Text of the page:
Who was Charles Manson?
Charles Manson (birth name: Charles Milles Maddox) was born November 12, 1934 to unmarried 16-year-old Kathleen Manson-Bower-Cavender. He never met his biological father and some statements from his case file allude to the possibility that his father was of black ancestry. However, when asked, denied such thing is true.
His early life is not very clear and we don’t know much about it, this in part because Charles made multiple statements to different interviewers, that he later retracted. Much of the things he said in his many interviews were false therefore leading to many things from his early life to be disputed.
What we do know is that in 1939, Charles together with his mother and her brother robbed a service station in Charleston, West Virginia but they were caught and sentenced to 5 years in prison. Charles was placed at his aunt in McMechen, West Virginia. In 1942 his mother was released and she was reunited with him. According to his own statements, the hug that his mother gave him that day they reunited, was the happiest memory of his childhood. For the next several years, they lived in run-down hotels.
Sentiments of Rejection
In 1947 his mother tried to place him in a foster home, but failed because of lack of such homes in the area. The court stepped in and placed him at Gibault School for Boys in Terre Haute, Indiana, where after 10 months he escaped and tried to reunite with his mother. This reunion didn’t go as expected and ended up in him being rejected by his own mother.
The string of offences and imprisonments
Manson started to commit burglaries to get money so he can get by. His first burglary of a liquor store, procured him enough money so he could pay his hotel room in which he was staying and crashing While stealing a bike from a bike store, he got caught and sent to an Indianapolis juvenile center where he escaped and was recaptured the same day. Then he was sent to Boys Town and just days after his arrival there, together with another boy, he escaped again. While on the run, they robbed to stores. He was caught and sent to the Indiana Boys School at the age of 13.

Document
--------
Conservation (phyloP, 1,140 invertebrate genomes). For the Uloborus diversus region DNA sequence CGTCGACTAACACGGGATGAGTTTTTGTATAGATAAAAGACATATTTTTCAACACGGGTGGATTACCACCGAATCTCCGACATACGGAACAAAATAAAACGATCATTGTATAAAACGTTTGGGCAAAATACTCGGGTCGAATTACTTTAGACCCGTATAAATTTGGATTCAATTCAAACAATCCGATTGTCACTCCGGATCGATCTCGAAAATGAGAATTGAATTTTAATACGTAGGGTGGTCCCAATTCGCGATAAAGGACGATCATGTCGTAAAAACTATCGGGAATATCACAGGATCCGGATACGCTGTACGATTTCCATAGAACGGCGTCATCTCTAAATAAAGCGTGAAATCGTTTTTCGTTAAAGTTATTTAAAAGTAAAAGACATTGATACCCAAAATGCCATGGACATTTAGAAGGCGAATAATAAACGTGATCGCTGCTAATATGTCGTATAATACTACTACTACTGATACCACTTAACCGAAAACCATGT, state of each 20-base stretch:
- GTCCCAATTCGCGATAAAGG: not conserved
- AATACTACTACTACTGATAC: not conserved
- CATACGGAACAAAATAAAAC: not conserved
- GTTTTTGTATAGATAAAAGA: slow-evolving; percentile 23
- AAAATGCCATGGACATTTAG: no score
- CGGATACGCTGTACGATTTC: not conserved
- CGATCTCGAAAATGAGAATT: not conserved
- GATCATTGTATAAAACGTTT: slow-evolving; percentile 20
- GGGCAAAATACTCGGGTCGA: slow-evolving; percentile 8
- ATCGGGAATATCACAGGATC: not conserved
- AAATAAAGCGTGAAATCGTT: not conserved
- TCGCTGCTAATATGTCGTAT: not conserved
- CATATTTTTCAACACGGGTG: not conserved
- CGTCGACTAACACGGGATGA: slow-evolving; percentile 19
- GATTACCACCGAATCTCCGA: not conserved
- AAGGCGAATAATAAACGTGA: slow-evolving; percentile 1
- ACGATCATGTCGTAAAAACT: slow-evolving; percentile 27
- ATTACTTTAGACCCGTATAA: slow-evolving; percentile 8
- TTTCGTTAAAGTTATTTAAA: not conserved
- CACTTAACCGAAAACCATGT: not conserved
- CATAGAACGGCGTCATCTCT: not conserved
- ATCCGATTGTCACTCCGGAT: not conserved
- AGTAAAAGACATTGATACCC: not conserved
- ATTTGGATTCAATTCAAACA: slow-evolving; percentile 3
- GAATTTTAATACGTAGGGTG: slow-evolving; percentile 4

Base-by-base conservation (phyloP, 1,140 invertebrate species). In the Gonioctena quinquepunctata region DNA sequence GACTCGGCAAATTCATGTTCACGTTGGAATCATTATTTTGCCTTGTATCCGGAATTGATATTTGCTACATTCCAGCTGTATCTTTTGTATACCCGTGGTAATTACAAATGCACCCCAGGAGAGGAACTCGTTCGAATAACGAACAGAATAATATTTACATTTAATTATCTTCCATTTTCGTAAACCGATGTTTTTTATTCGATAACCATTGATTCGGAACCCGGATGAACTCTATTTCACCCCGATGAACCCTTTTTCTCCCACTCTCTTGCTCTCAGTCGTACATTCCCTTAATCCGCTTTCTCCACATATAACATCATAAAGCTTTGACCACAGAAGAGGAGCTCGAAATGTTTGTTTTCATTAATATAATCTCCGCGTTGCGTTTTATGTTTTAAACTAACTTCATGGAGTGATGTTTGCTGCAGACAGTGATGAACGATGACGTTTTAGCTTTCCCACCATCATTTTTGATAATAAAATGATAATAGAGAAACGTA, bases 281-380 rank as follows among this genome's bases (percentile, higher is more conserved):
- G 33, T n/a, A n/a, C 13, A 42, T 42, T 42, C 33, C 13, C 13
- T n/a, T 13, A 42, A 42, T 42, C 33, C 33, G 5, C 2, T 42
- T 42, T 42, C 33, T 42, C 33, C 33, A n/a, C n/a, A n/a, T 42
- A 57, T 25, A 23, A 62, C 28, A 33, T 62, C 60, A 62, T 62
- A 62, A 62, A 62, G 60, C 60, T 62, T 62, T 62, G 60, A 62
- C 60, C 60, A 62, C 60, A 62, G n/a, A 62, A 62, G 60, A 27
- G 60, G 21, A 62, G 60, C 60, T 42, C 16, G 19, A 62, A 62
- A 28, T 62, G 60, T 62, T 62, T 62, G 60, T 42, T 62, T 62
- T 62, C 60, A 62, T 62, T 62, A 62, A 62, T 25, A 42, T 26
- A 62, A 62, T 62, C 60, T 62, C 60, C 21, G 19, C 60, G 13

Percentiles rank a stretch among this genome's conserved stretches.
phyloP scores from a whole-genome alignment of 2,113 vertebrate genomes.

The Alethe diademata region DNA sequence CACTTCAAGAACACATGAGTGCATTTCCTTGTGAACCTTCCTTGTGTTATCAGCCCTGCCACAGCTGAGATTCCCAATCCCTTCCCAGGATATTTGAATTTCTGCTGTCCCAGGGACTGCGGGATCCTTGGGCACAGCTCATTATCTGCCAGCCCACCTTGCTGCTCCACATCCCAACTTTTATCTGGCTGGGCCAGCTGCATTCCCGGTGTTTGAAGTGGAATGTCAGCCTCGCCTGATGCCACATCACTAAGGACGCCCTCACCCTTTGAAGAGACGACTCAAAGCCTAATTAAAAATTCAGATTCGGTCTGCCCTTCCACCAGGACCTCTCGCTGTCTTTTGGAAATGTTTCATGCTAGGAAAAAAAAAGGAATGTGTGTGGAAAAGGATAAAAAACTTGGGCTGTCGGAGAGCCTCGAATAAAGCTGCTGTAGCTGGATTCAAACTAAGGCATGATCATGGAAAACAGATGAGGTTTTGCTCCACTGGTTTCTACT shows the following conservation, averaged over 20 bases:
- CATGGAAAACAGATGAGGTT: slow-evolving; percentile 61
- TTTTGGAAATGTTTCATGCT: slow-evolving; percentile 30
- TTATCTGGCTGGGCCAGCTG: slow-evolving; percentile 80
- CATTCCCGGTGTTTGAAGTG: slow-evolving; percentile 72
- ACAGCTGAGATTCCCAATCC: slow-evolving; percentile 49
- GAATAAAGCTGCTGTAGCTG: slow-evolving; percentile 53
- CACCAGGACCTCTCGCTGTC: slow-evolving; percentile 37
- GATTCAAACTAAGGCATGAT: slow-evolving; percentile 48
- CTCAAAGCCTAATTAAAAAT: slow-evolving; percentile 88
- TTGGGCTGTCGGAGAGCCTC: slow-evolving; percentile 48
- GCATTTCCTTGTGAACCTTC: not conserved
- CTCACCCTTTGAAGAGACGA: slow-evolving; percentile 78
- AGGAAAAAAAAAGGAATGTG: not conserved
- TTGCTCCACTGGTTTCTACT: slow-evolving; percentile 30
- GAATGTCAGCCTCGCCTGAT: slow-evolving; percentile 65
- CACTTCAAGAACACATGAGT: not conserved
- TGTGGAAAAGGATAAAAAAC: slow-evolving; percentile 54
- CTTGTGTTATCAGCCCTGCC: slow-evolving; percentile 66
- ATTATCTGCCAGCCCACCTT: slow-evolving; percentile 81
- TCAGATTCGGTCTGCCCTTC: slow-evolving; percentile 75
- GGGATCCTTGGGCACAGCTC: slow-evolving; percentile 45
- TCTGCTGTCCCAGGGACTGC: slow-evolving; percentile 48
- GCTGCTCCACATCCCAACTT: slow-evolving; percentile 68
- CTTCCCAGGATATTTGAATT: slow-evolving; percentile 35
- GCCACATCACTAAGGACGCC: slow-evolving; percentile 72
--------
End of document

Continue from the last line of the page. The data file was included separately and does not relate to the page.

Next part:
In 1951 he escaped again with other two boys, then arrested driving a stolen car and was sent to the D.C.’s National Training School for Boys. There, a case worker deemed him as antisocial and violent as well as illiterate.
In October 1951, Manson was transferred to Natural Bridge Honor Camp, a minimum security institution. From there on he was constantly transferred from one institution to another. But surprisingly about a month after the transfer at the Federal Reformatory at Chillicothe, Charles became almost a model resident and in May 1954 he was granted parole.
One of the conditions for his parole was to live with his aunt and he did that for a short while, until he moved in with his mother who was living in West Virginia as well.
His First Marriage
In January 1955, he married a hospital waitress named Rosalie Jean Willis. He was doing small jobs to support his wife while stealing cars on the side.
In October 1955, Charles traveled with his pregnant wife to Los Angeles, where he was caught traveling in a stolen car. Manson was again charged with a federal crime for taking the vehicle across state lines and was given five years’ probation. In March 1956 he got an order of arrest in Indianapolis for failing to appear at a hearing for similar charges. His probation was revoked and he was sentenced to three years’ imprisonment at Terminal Island, San Pedro, California.
While in prison, his wife gave birth and for a while both his wife and his mother used to visit him. These family visits didn’t last long because his mother notified him in 1957 that his wife is living with another man. Upon hearing this, around two weeks before a parole hearing, Manson tried to escape, stealing a car again. His parole was denied and got 5 years probation in 1958. The same year his wife was granted divorce.
By November the same year, he was pimping a 16-year-old girl and was receiving additional support from a girl with wealthy parents. In September 1959, he pleaded guilty to a charge of attempting to cash a forged U.S. Treasury check.
His Second Marriage
He got a 10-year suspended sentence and probation after a young woman with an arrest record for prostitution told the court that she and Manson were “deeply in love … and would marry if Charlie were freed. The woman later married Manson. Her name was Leona. He was held and questioned for violation of the Mann Act. He was released but he suspected that the investigation had not ended so he vanished. A bench warrant was issued and in April 1960, an indictment for violation of the Mann Act followed. He got caught and arrested in Laredo, Texas, in June 1960, then returned to Los Angeles and was ordered to serve his 10-year sentence.
In July 1961, after unsuccessfully appealing the revocation of his probation multiple times, Manson was transferred to the United States Penitentiary at McNeil Island.
In 1963, Leona was granted a divorce. She alleged that she and Manson had a son, Charles Luther.
By March 21, 1967, his release day, he had spent more than half of his 32 years in prisons and other institutions. He told the authorities that prison had become his home, and he requested permission to stay.
Manson Establishes Himself as a Preacher